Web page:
Sheet metal bending for manufacturing and ductwork applications developed gradually during the Industrial Revolution and the first half of the 20th century. During the past 50 years, computerization has improved the process even further. Metal bending has never been in better shape, but the great variety of available techniques presents a fresh challenge — choosing the best solution.
Metal bending allows fabricators to manufacture their target designs, such as V-shapes, U-shapes and channel shapes, using machine tools called press brakes. These are available in a range of sizes (commonly 20-200 tons) designed to fit a wide variety of sheet metal gauges and useful for an array of applications. A press brake contains one tool called the punch and another called the die, between which the sheet metal is located.
Depending on the amount of force needed to create the shapes and other factors, different press brake versions are used: mechanical, pneumatic, hydraulic, and servo-electric. Until the 1950s, mechanical brakes dominated the world market. Today, better hydraulics and computer controls have made hydraulic machines the most popular. Pneumatic and servo-electric machines are typically used in lower tonnage applications.
The Bending Basics (and then some)
Let’s take a look at the choices. To start with, there are three basic types of bending on a press brake: Air Bending, Bottoming and Coining.
This metal bending method involves pressing a punch (also called the upper or top die) into the metal, forcing it into a V-die. A wide range of angles can be obtained. The flexibility of air bending and its relatively low tonnage help to make it a popular choice.
In bottoming, the metal sheet is forced against the V opening in the bottom tool. U-shaped openings can’t be used. Advantages include greater accuracy and less springback. A disadvantage is that a different tool set is needed for each bend angle, sheet thickness, and material.
This technique delivers a more powerful force than air bending, causing permanent deformation through the sheet. There is little, if any, springback. While coining can attain high precision, higher costs mean that it is not often used.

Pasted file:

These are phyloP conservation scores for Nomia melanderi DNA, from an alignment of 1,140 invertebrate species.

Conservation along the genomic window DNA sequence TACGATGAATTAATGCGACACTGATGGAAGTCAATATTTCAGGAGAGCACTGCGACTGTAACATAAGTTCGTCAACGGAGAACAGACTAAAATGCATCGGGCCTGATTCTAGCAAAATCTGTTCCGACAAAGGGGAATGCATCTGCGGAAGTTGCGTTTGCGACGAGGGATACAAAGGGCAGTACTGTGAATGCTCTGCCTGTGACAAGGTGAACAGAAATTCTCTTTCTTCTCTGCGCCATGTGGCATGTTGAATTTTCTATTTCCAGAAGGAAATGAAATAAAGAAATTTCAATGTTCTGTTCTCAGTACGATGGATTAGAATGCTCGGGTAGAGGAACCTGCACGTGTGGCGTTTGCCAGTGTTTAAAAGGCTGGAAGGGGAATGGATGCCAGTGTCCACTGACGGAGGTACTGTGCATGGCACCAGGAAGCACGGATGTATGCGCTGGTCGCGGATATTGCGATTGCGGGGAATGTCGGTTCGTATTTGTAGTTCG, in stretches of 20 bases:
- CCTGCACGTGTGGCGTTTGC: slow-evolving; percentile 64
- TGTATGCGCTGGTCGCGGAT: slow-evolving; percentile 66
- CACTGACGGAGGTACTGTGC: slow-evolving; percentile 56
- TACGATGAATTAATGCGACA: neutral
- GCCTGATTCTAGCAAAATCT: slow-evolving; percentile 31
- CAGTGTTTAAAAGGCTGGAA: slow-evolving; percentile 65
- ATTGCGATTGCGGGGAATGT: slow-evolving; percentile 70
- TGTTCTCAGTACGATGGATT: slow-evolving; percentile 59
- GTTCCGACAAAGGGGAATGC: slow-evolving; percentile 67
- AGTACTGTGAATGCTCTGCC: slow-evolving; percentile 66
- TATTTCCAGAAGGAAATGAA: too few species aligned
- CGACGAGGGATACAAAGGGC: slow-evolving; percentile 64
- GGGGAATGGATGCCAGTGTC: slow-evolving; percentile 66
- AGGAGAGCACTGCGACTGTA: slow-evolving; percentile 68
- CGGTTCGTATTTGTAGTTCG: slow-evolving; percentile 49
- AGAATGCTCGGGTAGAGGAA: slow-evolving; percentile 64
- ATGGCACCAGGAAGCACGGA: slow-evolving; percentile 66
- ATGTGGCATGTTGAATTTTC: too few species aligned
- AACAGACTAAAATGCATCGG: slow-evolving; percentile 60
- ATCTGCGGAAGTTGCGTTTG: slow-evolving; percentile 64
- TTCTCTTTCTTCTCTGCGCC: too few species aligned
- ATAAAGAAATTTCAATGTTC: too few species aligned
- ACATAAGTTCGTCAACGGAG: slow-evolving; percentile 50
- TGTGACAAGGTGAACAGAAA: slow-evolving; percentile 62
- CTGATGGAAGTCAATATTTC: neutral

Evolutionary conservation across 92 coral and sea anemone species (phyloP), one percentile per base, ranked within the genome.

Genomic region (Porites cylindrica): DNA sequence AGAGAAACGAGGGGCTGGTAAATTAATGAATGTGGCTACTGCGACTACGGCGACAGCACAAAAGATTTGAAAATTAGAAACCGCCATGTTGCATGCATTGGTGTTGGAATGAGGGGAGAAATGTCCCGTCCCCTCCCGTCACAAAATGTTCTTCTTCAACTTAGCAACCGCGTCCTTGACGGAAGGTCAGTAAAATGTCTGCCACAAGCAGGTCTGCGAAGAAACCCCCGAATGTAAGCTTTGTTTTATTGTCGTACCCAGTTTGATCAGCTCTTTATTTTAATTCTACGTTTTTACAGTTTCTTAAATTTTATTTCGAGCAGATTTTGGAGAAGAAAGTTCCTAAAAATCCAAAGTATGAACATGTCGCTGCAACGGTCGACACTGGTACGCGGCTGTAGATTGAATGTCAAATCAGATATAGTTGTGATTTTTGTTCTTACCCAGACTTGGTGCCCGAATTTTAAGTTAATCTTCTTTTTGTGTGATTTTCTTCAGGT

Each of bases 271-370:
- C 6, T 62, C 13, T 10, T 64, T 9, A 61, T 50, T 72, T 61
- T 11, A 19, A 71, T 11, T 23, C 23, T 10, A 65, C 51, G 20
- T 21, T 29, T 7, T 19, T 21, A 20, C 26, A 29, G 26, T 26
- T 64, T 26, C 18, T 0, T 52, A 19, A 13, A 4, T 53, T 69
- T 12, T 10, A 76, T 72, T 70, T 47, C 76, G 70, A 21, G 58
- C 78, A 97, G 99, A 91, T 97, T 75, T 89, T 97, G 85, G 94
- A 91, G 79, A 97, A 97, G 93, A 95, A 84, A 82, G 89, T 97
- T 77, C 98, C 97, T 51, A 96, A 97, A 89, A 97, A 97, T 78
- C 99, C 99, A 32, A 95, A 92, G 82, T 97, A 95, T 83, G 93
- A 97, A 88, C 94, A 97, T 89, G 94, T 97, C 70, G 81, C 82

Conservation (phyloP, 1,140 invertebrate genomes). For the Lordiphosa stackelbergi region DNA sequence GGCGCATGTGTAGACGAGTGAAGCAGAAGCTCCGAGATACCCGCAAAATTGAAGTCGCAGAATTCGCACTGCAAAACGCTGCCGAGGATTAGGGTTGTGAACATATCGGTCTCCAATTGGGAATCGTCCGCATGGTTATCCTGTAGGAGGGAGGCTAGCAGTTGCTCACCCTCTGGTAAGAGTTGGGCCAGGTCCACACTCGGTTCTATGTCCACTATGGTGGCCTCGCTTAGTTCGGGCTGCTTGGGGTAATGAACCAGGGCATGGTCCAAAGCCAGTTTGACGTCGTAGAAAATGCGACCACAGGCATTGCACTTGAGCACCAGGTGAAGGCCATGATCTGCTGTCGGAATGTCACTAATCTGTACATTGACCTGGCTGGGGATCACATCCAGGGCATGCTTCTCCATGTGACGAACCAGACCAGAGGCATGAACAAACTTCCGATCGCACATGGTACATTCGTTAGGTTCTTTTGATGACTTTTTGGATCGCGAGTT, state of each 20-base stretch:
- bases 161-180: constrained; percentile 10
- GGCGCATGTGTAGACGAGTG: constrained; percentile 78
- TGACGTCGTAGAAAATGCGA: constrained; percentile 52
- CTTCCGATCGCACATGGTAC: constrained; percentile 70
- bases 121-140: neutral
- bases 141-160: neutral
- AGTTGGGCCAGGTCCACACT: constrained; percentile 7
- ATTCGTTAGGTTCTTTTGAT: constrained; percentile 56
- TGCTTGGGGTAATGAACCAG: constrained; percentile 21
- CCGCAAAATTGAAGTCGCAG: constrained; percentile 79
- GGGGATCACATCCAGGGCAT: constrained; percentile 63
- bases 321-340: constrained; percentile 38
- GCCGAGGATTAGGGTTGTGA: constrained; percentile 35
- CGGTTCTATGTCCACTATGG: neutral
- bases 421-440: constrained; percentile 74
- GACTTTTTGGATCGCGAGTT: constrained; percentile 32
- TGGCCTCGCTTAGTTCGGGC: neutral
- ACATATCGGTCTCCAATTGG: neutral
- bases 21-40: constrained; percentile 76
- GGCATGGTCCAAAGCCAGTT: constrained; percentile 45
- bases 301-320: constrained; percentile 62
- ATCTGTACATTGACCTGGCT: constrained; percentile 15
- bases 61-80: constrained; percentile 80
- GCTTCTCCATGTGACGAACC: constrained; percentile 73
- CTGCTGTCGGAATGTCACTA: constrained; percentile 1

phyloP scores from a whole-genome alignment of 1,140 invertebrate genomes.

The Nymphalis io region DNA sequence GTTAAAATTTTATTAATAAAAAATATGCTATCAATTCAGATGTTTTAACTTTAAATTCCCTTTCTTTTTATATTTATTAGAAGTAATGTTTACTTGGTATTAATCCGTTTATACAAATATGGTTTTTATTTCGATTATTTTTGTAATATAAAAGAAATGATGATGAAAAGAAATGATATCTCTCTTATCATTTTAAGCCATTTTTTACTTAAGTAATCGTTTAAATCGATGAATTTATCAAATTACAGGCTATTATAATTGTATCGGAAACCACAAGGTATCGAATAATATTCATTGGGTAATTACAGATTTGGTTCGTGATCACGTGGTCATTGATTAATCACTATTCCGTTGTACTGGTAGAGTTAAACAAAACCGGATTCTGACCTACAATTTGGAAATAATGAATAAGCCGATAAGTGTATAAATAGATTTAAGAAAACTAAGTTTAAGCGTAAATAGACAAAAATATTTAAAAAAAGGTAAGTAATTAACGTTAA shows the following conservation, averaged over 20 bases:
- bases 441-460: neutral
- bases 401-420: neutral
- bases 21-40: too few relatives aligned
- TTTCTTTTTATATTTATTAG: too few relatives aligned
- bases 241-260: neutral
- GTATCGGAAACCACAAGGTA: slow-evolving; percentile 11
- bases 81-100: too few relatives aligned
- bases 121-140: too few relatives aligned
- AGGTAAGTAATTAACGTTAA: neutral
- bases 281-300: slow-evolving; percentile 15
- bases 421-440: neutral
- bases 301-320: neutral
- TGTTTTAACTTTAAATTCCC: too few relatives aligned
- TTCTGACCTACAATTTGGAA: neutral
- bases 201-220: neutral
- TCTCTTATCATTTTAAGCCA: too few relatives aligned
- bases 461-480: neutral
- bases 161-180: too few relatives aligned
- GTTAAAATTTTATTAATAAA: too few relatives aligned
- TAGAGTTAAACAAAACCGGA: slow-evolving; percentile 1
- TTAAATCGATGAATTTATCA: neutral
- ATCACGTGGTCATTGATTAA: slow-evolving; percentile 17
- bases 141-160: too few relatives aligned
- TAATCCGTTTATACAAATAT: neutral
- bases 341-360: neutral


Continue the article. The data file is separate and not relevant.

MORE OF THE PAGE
But there are more methods to consider than the three basics:
A relatively new process that uses a die with an adjustable-height bottom tool, moved by a servo motor. Bend angles with 0.25 degree precision can be achieved. Three-point bending costs are high and use is mostly confined to high-value niche markets.
Large sheets can be handled with this process, and the operation is easily automated. Clamping beams hold the longer side of the sheet which can be moved up or down, permitting the fabricating of parts with positive and negative bend angles. There is little risk of surface damage to the sheet.
In wiping, the longest end of the sheet is clamped, then the tool moves up and down, bending the sheet around the bend profile. Though faster than folding, wiping has a higher risk of producing scratches or otherwise damaging the sheet.
Similar to wiping, but the top die is made from a freely rotating cylinder with the final formed shape cut into it with a matching bottom die. Can produce angles greater than 90° in a single hit. Considered mostly suitable for pre-painted or easily marred surfaces.
Roto-Die hydraulic benders and other products like beaders, roll formers, or notchers are either versatile enough to handle various bending jobs, or specialized to take on repeated actions at a high volume. We still know that every now and then, you have to be creative and try a few methods to get your bend just right. How have you had to get innovative with your fabrication process? Tell us in the comments!